“No,” she cried to herself beneath her frantic breath as she desperately tried to knot the construct closed with her good hand. There! This one looked promising. Throwing the cloth down she stepped on it with her foot and pulled at the rope once more. It didn’t budge. It would hold her weight. Another strike of thunder, far off from a distant world somewhere much higher up than here came to make itself heard.

Satisfied enough to risk her life, she grabbed the rope and turned to the ledge and then she stopped, as she felt the trickle hit her face. “No…” She muttered to herself, running to the precipice holding the cloth tightly close to her chest to keep it dry. It wouldn’t work if it was wet. She stopped at the edge, the wind was still rising with violent force. There was still time.

Grabbing the middle of the rope she haphazardly wrapped the construct around her waist and between her legs as quickly as she could. Then she felt it. The rain had reached her. The trickle that had arrived moments before was just a precursor to what would come. A torrent now fell from the distant heavens, a magnitude of oppressing rain that buried anything and everything in its path under a burst of water.

She bent over, holding the cloth beneath her meager body, but her frail frame did little to protect it from the storm. Within moments she was soaked to the brim and then it was soaked as well. Esper felt the ground beneath her feet turn into mud, as it soaked up the abundance of water, she silently wished it would soak her up as well. It wouldn’t work anymore, her idea.

Esper stood there, bent over with the rain hitting her back, her plan and construction both ruined. She was hurt, hungry, she felt betrayed and distraught. Daylight was just about over, there was nowhere to hide now, nowhere to run. She looked up to the sky above, her face wet from rain and snot, distorted ugly with rage, as she shouted to the above. “What did I ever do to you?!”

The construct hit the mud below her with a splash, as she threw it to the ground with the little energy she had left inside of her body before she fell down on-top of it, the mud that had soaked through it, splashing up and over her. “What did I ever do to you,” she muttered to herself, trailing the end with a sniffle. Not even the wind blew anymore, whether it had been driven away by the rain or if it had abandoned her too, she didn’t know.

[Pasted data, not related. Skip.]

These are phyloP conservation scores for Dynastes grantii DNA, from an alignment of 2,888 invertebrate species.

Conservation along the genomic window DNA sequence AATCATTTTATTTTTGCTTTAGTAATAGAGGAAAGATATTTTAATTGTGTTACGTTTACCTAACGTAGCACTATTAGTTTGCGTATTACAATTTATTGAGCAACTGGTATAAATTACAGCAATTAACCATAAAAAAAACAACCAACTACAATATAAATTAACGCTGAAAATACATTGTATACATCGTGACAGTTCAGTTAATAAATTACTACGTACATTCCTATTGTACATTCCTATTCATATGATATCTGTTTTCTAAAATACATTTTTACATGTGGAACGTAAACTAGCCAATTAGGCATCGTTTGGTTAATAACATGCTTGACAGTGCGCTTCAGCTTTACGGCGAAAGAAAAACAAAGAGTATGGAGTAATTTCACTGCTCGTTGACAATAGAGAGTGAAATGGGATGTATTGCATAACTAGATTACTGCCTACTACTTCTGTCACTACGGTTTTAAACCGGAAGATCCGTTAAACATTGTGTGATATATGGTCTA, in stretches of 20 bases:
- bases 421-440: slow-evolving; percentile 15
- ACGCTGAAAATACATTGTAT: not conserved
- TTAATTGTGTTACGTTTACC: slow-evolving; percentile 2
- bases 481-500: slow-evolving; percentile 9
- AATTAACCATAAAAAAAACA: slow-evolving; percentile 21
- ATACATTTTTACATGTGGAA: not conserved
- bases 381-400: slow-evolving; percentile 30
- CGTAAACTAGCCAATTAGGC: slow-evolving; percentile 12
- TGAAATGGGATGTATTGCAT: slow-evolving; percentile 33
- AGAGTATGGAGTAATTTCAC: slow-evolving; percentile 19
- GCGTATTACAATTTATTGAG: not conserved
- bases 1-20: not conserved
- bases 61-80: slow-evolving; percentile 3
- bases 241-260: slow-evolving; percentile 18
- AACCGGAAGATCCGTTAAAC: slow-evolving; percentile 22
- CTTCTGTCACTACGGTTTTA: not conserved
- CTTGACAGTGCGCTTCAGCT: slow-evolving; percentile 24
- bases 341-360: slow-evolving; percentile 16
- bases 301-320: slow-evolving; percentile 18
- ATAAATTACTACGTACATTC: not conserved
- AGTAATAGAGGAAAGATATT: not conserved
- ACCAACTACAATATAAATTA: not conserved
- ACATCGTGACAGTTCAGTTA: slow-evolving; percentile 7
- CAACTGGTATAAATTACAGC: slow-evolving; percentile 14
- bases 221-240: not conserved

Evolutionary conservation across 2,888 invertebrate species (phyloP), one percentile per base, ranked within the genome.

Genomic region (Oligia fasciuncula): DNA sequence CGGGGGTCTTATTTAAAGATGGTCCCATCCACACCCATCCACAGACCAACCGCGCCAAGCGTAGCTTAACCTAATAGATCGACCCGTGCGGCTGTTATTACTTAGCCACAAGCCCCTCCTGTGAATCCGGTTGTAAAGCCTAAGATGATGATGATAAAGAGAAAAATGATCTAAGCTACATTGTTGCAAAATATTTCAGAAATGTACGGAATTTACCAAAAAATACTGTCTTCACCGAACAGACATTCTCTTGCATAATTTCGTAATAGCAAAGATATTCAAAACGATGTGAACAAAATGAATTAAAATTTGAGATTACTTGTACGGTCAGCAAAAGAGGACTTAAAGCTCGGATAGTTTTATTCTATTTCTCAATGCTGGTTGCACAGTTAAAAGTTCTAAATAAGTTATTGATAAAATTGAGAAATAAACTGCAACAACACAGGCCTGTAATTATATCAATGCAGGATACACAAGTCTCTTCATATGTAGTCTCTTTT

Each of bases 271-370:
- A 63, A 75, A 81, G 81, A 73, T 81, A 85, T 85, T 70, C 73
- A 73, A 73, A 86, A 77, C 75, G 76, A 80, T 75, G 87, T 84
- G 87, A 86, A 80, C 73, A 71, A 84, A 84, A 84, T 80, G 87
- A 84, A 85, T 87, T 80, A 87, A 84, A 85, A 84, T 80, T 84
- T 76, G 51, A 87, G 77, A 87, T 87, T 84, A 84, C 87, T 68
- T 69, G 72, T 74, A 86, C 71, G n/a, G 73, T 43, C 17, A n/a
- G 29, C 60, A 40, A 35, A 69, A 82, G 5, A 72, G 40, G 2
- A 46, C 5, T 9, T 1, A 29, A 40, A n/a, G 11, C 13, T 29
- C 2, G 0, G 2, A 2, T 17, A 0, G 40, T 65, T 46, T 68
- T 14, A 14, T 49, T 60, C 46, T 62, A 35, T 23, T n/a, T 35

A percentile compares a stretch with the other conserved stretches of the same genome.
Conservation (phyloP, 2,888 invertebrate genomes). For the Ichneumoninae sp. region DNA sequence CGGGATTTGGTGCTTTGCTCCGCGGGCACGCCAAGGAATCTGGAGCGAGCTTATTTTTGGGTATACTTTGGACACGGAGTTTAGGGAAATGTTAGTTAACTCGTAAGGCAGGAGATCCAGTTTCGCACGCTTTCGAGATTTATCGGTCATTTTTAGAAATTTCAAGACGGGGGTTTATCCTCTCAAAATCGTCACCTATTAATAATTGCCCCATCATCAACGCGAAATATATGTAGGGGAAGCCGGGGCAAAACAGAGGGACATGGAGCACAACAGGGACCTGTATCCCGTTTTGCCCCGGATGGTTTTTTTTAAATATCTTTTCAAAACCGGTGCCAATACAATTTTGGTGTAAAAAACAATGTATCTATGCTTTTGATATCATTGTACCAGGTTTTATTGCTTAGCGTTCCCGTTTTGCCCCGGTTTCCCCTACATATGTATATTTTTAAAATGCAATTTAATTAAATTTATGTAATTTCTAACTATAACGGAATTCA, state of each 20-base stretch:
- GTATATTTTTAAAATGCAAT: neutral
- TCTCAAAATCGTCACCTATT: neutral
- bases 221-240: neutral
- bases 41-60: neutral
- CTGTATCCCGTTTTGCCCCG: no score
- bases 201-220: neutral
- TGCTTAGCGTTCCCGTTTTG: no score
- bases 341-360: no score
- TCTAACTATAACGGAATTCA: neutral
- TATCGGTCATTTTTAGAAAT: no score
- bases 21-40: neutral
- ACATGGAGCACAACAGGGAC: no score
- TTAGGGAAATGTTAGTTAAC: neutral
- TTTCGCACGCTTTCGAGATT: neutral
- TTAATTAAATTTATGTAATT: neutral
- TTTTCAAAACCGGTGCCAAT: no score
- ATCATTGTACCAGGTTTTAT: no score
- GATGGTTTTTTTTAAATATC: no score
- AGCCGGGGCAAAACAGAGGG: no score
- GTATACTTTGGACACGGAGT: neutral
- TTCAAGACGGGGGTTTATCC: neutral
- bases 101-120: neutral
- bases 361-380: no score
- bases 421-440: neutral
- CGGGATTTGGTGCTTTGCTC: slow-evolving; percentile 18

A note from Razzmatazz

*~+---SPECIAL THANKS---+~*

Henry Morgan,  Shadowsmage, The Grey Mage, Spencer Seidel, Slime girl chapters 4 lyfes, chp2001, Shaoraka, James_is_Playing, Collin Love, Sage, Solarlancer, Diu Lei Lo Mo, Lord DragonRose, MetusZerum, Pike, ItsCool, Beowulf, Yenin, James Nagy, Darastrix, Chymor, Sebastian Viller, Chotley Ferguson, Matthew Forlines, Lasse, Harley Shockley, Halima, Colin Clark, Anna Turner, Dontspam Meho, David G Ross, Steven Lindsay, Missus Mouse, Imran, Indigo, Stefan Mensink, James Panao O'Connor, Igors Zvaigzne, Zikarioa, Dionisio Trigo, Ingo Wiarda, Michael Maddox, Micha, S T, All-In-Vane, Autonomous Spaghetti, Alex, Nick Tinsley, Michael Lau, Mackintackin, Jose, Maximum0428, Peter Jørgensen, Tzucaza, Neil Dube, Alexis Lionel, Carlos Ramirez Guerra-librero, Jo Gucoka, Matticide FOWD, Satherian, Matthew Orenstein, Popper369, Boohya, Ryan Gallagher, Enleed, Oliverthms, Novo, Ignatius Colotta, Christian Kenney, Andrew B, Casel002, Raven67854Gaming, Tomas Wood, Chris Meeker, Ivan, Patterson, Daniel Rhodes, Scryde, Krimson Fox, Jacob Imming, Zaire Mudu, Slippery.John, Tom Meda, Zeruke, Joshua Shon, Mark Baitinger, Christie, Vikram Valame, Alex, Sonny C, Pieter, Yates!!, Kris, Benn, Victor, John J Riggan, Chris, Howard Roark

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About the author


Bio: Socially awkward witches, sad hugs, dramatic adventures, spooky stuff, and comfy dungeons: My name is D.M. Rhodes, but I love to write about those things under the moniker 'Razzmatazz'. (Hopefully full-time, one day soon!) I’m a hobby occultist and, more boringly, I’m an XR expert, as well as a government-trained media and information specialist.

The main genres that I write in are litRPG-fantasy, action, adventure, romance, tragedy, horror, and slice-of-life. I seriously vibe with religious and occult overtones mixed in with super obscure story concepts. °( ~ )°

Thanks for taking an interest! Because of supportive readers like yourself, I can keep following my socially unacceptable dream! (I'm going to become the wizard-king.)

– Always open for feedback!